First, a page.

Mechanism of action - By inhibiting beta 1 adrenergic receptors (adrenoreceptors) in the heart muscle and heart conduction tissue (cardio-specific), bisoprolol protects the heart. Beta 1 receptors are predominantly found in heart muscle cells and heart conduction tissue (cardio-specific), but also in several juxtaglomerular cells in the kidney. Activation of the Beta 1 adrenoceptor by adrenaline and noradrenaline normally initiates a signaling cascade (Gs protein and cAMP) that increases contractility and speed of the heart muscle and the pacemaker. Bisoprolol inhibits the initiation of this cascade, lowering adrenergic tone/stimulation of the cardiac muscle and pacemaker cells.

Reduced adrenergic tone results in decreased cardiac muscle contractility and a lower heart rate of pacemakers.

Metabolism - Bisoprolol has a high absolute bioavailability (90%) due to its virtually full absorption (more than 90%) and low first-pass impact (10 percent).

Food consumption has no effect on bioavailability.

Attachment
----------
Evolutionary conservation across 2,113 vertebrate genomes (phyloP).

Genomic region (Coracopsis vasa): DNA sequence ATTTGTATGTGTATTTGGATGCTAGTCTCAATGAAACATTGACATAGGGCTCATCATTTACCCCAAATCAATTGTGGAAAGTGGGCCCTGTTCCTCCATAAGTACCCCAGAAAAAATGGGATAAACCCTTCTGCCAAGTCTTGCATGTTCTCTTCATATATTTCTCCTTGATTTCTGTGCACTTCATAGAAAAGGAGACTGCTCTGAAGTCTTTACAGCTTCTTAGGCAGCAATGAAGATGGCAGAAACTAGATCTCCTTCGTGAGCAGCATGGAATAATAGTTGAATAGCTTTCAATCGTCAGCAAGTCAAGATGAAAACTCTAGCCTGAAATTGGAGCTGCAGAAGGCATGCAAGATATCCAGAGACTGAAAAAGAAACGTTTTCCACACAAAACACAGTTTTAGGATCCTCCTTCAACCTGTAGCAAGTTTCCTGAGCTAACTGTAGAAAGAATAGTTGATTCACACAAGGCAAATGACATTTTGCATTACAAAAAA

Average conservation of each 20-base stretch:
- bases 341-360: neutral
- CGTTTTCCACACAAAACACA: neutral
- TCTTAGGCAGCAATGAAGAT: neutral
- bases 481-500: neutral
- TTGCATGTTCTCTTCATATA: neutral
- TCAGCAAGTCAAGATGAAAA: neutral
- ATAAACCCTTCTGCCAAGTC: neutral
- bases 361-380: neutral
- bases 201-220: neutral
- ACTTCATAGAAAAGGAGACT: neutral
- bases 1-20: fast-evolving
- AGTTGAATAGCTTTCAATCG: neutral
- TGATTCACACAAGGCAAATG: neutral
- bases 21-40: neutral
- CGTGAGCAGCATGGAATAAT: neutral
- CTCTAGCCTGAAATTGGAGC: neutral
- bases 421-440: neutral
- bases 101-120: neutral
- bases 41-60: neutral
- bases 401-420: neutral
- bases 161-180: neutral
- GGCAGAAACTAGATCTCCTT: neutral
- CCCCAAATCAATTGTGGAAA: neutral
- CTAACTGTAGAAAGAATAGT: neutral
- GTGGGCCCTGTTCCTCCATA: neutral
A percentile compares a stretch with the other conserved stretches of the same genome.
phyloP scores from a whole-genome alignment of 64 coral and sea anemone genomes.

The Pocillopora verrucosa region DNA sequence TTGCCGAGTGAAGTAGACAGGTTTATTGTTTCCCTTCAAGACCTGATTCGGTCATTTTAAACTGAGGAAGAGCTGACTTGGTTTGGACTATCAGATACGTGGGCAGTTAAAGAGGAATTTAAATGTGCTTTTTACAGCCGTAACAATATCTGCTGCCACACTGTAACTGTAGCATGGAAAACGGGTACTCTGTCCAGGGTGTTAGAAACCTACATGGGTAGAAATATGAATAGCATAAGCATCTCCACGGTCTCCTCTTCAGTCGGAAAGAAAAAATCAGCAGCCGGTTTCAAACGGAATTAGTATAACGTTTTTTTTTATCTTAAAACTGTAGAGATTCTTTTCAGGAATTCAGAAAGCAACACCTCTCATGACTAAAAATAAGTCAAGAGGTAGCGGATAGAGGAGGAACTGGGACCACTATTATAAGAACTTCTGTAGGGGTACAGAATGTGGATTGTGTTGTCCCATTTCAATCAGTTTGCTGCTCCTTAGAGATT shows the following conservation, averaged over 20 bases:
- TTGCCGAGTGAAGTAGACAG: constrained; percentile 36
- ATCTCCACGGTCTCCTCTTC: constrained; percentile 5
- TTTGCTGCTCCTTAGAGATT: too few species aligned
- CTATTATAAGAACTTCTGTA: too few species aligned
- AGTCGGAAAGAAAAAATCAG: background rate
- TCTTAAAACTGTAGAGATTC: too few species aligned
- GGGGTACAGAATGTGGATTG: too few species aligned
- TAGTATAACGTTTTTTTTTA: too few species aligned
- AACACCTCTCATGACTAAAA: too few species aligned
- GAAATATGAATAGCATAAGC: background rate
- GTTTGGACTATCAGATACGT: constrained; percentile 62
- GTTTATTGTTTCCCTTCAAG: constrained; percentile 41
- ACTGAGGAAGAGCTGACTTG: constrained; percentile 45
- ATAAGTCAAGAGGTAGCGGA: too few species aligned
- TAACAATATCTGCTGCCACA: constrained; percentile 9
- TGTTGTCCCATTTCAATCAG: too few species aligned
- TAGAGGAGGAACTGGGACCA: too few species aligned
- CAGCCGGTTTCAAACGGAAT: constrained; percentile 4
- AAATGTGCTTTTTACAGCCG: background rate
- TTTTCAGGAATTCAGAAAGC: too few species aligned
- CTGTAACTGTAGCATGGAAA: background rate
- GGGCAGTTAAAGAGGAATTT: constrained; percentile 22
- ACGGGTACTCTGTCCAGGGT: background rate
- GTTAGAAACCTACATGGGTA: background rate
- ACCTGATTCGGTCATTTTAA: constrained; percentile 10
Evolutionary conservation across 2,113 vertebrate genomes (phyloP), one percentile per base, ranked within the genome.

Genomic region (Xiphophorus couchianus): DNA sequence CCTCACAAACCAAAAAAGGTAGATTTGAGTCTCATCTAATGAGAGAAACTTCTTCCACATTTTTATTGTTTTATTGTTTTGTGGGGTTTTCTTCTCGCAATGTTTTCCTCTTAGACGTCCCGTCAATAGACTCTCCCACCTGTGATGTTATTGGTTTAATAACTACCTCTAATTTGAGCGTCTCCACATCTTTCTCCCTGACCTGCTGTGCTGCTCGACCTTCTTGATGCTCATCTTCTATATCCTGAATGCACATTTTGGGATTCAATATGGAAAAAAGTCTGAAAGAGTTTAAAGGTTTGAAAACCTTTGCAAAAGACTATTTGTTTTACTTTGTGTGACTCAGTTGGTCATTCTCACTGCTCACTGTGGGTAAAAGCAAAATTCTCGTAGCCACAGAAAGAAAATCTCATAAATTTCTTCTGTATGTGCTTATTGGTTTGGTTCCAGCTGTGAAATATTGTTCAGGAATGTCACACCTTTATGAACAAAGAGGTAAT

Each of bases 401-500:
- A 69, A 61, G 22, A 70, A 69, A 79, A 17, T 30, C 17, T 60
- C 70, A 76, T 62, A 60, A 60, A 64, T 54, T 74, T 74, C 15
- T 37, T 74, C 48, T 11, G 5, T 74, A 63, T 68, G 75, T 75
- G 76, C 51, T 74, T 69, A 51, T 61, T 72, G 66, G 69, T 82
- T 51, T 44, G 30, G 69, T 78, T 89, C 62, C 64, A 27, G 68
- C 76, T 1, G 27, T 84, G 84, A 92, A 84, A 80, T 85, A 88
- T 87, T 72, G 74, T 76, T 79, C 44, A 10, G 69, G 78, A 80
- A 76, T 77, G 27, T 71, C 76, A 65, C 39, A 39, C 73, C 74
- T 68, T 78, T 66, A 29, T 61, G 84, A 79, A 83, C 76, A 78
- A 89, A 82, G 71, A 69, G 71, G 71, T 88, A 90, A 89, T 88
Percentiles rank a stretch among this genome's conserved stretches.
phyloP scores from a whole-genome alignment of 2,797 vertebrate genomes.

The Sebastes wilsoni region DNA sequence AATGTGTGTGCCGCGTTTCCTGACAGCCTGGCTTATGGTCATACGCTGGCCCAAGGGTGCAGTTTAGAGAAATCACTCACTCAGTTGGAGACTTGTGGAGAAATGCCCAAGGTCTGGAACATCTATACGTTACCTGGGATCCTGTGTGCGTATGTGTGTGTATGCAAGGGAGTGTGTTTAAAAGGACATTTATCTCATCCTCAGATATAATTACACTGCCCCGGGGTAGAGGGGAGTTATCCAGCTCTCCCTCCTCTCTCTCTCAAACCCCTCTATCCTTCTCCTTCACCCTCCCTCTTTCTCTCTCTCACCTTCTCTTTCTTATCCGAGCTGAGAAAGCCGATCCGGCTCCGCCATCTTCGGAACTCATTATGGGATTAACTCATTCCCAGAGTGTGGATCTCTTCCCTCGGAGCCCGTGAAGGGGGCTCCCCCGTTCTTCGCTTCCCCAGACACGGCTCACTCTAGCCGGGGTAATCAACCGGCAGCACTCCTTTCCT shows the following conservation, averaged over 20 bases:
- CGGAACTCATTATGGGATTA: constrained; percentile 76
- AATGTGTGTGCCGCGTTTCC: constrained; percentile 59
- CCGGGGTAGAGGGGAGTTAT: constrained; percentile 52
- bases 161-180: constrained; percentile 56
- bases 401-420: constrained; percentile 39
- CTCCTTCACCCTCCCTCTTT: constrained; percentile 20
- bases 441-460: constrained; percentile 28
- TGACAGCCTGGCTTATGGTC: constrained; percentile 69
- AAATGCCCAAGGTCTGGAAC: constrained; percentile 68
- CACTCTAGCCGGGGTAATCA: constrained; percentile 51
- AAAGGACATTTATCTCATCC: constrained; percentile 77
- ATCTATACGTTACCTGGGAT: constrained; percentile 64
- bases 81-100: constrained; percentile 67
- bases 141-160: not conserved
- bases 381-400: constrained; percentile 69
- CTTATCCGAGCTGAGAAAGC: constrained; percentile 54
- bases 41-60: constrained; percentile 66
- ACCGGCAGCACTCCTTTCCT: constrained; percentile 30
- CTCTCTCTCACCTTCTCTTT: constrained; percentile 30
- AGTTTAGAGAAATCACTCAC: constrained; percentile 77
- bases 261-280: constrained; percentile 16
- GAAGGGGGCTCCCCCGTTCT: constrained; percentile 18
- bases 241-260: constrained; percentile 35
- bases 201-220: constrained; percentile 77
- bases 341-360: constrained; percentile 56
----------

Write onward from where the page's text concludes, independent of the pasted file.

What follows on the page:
Therapeutic uses - In addition to treating hypertension, cardiac ischemia, and congestive heart failure, bisoprolol can actually prevent recurrent heart attacks and reduce the amount of damage caused by them. Bisoprolol is a blood pressure medicine (high blood pressure). In the case of myocardial ischemia, medicine is used to reduce heart muscle activity, which reduces oxygen and nutrient demand, but the diminished blood supply can still provide enough amounts of oxygen and nutrients.

Adverse reactions - Symptoms of an overdose include fatigue, hypotension, low blood sugar, bronchospasm, and bradycardia. The medication can cause bronchospasms and low blood sugar at high doses when applied to the lungs or liver. Beta 2 receptors in the lungs regulate bronchospasm, whereas in the liver beta 2 receptors regulate glycogenolysis and glucose synthesis.